His life mattered to his little cousin, Amani. His life mattered to me.

It was not a time to kill.

Unlike in the movie, our jury found Parker guilty of murdering Tekevious Best. Our jury agreed: This was not a time to kill. I don’t know what I would do if someone raped my daughter. Perhaps the same thing Carl Lee Hailey did, but it wouldn’t be right. Vengeance is not meant to be ours, says the Lord.

It’s never a time to rape or kill, regardless of skin color.

It’s never a time to kill a man simply because he is black.

It’s never a time to kill a police officer simply because of her job.

It’s never a time to kill someone because he busted out a window.

It was not a time to kill Tekevious Best.

I don’t know if there is ever a time to kill.

I am heartbroken. I work every day to combat the evil of this world, and I don’t care about someone’s skin color. Evil doesn’t have a color. Neither does a victim’s grief.

Recently, I feared evil was winning. It seemed that because of the chaos in the world, no one was willing to listen or to talk. I was reminded of an old expression: “I’m sorry, I can’t hear what you are saying because your actions are too loud.”

But then, Amani took my hand. As tears rolled down her face,she sought comfort from me. She didn’t care what color my skin was. And I didn’t care what color hers was, either. In fact, I couldn’t see the color of her skin. I was too fixated on the hope I saw in her eyes.

Can you see it? Can you see the hope of the next generation? I pray you can, because we all need to pursue it – together.

There is never a time to kill the hope of a child.

Walt Merrell is district attorney for Covington County. You can follow him on Facebook.


Walt Merrell is the district attorney for the 22nd Judicial Circuit (Covington County) of Alabama. He is a lifelong Republican and a longtime member of the NRA. He is also an avid hunter and outdoorsman. Together with his wife and three girls, they spend a significant amount of time “in the woods or on the water.” They also manage an outdoors-based ministry, Shepherding Outdoors, @shepherdingoutdoors. You can also find him on Facebook @waltmerrell and @waltmerrellda and on Instagram at @waltmerrell. You can email him at [email protected]


Guest Columnists

Opinion | On the Nov. 3 ballot, vote “no” on proposed Amendment 1

Chris Christie




On Nov. 3, 2020, all Alabama voters should vote “no” on proposed Amendment 1. Vote no on Amendment 1 because it could allow state law changes to disenfranchise citizens whom the Legislature does not want to vote. Because Amendment 1 has no practical purpose and because it opens the door to mischief, all voters are urged to vote no.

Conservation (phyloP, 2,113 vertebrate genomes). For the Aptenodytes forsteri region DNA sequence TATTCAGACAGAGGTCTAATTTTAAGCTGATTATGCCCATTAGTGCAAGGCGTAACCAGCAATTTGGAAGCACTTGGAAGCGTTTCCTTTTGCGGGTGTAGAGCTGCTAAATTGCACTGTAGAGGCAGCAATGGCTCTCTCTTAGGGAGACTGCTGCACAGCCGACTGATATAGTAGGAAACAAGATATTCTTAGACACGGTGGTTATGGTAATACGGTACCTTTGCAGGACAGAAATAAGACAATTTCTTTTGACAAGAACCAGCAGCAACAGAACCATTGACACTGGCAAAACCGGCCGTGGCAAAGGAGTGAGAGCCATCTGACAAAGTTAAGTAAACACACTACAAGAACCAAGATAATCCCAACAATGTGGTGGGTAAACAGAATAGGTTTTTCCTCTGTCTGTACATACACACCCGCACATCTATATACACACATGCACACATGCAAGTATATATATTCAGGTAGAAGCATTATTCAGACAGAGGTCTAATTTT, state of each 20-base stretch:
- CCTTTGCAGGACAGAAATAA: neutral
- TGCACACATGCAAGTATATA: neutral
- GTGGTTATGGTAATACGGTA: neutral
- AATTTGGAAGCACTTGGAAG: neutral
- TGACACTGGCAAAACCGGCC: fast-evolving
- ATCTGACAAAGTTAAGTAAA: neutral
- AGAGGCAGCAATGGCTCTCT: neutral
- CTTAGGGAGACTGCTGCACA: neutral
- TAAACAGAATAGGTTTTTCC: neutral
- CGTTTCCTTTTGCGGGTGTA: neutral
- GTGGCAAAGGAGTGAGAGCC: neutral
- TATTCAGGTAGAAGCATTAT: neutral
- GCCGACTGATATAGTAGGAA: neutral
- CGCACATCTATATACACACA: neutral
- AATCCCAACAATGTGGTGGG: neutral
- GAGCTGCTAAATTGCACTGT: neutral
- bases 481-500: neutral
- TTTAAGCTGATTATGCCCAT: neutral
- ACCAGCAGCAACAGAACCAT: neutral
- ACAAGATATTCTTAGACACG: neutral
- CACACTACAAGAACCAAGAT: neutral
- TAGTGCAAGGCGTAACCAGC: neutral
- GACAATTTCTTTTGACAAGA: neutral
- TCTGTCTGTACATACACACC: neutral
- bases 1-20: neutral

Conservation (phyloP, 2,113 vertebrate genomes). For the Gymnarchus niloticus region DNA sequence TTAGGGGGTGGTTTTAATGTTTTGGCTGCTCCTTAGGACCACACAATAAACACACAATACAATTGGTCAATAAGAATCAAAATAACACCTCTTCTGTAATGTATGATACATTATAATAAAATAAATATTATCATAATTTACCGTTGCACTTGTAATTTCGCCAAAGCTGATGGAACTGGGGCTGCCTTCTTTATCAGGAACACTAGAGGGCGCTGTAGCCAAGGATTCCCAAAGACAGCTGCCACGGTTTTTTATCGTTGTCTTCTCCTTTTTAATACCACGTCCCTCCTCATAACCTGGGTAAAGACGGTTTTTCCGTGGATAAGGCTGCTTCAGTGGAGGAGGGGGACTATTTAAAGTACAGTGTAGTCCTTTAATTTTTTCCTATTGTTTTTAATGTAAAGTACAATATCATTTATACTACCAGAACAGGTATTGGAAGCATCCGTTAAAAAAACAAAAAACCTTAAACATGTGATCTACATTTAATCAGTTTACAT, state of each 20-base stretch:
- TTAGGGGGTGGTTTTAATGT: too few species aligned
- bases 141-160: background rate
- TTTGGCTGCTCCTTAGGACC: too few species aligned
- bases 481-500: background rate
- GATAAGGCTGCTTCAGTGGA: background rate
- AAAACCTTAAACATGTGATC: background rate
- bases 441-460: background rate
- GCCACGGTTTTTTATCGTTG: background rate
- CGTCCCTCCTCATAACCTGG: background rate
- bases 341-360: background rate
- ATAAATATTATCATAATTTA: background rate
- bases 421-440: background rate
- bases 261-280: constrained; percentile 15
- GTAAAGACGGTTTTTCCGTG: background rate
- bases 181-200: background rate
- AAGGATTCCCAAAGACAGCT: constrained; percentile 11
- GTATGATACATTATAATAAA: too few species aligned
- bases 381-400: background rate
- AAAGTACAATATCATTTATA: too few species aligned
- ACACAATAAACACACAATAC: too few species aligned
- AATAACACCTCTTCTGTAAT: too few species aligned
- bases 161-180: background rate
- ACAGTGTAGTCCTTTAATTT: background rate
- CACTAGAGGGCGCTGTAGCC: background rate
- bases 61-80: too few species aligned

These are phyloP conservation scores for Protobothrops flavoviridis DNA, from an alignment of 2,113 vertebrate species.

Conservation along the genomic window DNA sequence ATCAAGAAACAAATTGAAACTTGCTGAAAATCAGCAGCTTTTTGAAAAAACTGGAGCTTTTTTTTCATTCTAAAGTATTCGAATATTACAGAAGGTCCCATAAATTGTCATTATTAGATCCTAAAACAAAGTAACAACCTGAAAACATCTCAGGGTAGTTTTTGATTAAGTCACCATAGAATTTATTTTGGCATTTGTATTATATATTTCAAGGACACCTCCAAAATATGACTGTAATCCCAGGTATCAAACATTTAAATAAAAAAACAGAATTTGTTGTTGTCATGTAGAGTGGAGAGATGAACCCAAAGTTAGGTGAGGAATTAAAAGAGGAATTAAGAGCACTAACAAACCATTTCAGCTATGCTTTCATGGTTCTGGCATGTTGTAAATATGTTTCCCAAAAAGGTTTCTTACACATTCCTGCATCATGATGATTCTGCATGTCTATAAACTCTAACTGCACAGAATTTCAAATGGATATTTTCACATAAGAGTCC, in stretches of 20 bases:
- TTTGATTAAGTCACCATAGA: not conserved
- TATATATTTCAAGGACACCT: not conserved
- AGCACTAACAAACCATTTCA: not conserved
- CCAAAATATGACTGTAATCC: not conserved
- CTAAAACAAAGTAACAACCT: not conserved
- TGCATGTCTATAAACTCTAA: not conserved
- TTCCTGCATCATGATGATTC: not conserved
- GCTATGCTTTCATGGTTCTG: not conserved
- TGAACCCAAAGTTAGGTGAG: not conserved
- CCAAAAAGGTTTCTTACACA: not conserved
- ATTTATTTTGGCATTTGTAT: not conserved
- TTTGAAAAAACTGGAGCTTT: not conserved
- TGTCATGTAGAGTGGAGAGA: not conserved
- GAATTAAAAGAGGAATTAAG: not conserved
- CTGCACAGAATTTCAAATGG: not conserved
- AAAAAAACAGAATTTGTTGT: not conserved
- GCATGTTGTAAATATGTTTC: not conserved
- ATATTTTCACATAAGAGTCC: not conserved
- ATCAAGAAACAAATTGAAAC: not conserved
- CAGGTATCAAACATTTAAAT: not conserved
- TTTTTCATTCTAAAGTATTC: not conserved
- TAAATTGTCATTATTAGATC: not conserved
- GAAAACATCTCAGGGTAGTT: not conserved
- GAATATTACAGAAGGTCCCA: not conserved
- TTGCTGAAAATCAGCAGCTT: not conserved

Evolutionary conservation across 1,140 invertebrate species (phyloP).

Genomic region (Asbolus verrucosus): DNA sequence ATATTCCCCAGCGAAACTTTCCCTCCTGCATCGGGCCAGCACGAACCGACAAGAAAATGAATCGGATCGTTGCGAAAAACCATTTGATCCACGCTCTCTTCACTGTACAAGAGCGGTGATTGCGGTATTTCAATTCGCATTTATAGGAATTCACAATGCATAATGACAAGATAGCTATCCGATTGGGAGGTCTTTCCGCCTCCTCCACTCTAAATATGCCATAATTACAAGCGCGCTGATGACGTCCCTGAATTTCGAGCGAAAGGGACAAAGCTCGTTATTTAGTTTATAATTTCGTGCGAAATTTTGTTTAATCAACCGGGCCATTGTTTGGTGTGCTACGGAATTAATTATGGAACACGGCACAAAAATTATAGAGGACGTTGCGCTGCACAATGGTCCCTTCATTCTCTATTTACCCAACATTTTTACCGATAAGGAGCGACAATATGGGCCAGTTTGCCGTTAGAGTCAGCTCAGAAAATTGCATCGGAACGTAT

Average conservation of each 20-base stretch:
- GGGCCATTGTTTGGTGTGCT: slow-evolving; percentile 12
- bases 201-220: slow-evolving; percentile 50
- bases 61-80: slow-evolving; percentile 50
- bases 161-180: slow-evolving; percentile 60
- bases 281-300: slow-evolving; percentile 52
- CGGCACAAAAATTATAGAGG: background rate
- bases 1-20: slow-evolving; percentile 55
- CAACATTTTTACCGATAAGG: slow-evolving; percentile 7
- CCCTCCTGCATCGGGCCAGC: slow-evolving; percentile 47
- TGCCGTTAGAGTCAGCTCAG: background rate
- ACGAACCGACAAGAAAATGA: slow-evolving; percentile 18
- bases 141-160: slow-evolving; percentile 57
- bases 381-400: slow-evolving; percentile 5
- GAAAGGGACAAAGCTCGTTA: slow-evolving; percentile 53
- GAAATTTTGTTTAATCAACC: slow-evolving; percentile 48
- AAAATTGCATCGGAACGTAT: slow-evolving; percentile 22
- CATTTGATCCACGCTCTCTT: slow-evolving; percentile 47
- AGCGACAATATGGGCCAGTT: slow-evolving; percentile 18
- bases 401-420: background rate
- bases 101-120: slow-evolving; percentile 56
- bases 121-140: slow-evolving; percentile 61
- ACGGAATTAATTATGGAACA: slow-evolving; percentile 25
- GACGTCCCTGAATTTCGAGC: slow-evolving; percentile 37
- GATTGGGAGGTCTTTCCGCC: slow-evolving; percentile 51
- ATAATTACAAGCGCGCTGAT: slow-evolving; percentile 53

Currently, the Alabama Constitution provides that “Every citizen of the United States…” has the right to vote in the county where the voter resides. Amendment 1 would delete the word “every” before citizen and replace it with “only a” citizen.

In Alabama, the only United States citizens who cannot vote today are most citizens who have been convicted of a felony of moral turpitude. These felonies are specifically identified in Ala. Code 17-3-30.1.

Without Amendment 1, the Alabama Constitution now says who can vote: every citizen. If voters approve Amendment 1, the Alabama Constitution would only identify a group who cannot vote. With Amendment 1, we, the citizens of the United States in Alabama, thus would lose the state constitutional protection of our voting rights.

In Alabama, no individual who is not a United States citizens can vote in a governmental election. So, Amendment 1 has no impact on non-citizens in Alabama.

Perhaps the purpose of Amendment 1 could be to drive voter turnout of those who mistakenly fear non-citizens can vote. The only other purpose for Amendment 1 would be allowing future Alabama state legislation to disenfranchise groups of Alabama citizens whom a majority of the legislature does not want to vote.

In 2020, the ballots in Florida and Colorado have similar amendments on the ballots. As in Alabama, Citizens Voters, Inc., claims it is responsible for putting these amendments on the ballots in those states. While Citizens Voters’ name sounds like it is a good nonprofit, as a 501(c)(4), it has secret political donors. One cannot know who funds Citizen Voters and thus who is behind pushing these amendments with more than $8 million in dark money.

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According to Citizen Voter’s website, the stated reason for Amendment 1 is that some cities in several other states allow non-citizens to vote. My understanding is that such measures are rare and only apply to voting for local school boards.